Abstract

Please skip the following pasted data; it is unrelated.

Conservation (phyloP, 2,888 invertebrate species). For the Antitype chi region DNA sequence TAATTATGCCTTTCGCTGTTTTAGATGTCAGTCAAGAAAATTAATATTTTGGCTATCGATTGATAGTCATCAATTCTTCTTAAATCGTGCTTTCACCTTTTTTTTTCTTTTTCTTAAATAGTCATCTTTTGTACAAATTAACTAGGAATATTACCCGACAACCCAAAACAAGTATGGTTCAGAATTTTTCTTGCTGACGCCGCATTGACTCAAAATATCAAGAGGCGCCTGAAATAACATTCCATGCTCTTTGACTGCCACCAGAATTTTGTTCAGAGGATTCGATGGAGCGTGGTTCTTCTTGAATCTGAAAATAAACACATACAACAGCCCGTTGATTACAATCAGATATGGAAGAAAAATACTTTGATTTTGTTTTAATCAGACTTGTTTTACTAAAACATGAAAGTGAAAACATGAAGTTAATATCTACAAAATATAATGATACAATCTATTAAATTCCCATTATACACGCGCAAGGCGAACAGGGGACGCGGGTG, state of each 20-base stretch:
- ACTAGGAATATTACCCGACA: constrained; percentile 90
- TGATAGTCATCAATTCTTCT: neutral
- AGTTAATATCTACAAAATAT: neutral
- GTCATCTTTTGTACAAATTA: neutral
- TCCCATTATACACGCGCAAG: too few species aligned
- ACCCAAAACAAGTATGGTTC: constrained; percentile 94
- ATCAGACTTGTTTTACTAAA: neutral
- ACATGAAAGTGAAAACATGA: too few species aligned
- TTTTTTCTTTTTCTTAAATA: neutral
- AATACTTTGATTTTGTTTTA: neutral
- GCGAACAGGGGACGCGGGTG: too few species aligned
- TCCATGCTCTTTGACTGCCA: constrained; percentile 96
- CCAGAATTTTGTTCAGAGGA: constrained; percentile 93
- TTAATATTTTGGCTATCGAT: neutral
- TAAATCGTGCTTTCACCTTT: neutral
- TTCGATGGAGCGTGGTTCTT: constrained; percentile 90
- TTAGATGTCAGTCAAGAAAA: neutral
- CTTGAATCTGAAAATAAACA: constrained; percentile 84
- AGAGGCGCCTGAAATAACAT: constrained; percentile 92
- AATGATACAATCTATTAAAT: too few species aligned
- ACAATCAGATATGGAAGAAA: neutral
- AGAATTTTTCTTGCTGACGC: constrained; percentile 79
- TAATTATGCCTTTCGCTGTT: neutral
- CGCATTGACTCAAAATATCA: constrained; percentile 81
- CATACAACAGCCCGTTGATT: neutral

The Araba–Abu Durba area on the eastern margin of the Gulf of Suez exhibits two superb outcrop examples of extensional hard linkages in a rift basin. Here, three large, domino-style, basement-cored, northeast-dipping fault blocks are formed by a series of major northwest-trending normal faults. These are offset by two north-northeast–trending sinistral oblique-slip transfer faults that terminate in horsetail normal fault splays. The transfer faults do not extend across the entire rift basin. Detailed mapping and structural analysis show that they developed by breakage of initial low-strain relay ramps along reactivated north-northeast–trending basement fabrics between overlapping northwest-trending normal fault segments. Paleostrain analysis of fault-slip indicators shows that both the normal and the sinistral oblique-slip transfer faults were formed synchronously in response to northeast-southwest extension, perpendicular to the main northwest rift trend.

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